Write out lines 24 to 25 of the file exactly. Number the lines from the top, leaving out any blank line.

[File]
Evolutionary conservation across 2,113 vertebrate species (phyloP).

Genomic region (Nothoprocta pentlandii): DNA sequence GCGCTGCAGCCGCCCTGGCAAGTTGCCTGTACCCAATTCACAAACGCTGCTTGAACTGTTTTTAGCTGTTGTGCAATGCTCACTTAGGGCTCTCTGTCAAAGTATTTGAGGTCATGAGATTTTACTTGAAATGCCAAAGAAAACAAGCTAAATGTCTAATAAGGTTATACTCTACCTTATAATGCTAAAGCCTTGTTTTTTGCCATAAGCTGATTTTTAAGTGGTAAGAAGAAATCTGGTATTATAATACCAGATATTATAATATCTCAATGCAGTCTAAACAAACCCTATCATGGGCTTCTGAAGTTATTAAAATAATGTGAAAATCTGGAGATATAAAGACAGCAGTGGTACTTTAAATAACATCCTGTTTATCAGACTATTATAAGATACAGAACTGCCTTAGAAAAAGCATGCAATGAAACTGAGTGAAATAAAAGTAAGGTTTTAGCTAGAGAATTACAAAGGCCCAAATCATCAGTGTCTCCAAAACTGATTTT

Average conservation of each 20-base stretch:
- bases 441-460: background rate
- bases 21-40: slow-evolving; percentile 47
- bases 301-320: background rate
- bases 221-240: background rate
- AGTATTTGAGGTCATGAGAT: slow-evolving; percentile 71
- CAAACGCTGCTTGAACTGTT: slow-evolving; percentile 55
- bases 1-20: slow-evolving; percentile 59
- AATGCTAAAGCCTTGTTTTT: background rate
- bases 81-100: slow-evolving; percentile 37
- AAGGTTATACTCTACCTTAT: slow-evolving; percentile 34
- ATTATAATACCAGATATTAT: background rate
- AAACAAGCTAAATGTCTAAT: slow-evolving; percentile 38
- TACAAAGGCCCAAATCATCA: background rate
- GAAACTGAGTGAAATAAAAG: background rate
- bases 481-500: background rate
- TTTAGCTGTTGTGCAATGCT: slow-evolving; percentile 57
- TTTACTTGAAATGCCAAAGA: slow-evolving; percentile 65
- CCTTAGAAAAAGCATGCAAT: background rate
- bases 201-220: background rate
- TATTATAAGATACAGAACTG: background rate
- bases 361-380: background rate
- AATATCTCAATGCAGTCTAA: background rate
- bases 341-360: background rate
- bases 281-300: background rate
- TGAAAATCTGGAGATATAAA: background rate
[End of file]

- bases 361-380: background rate
- AATATCTCAATGCAGTCTAA: background rate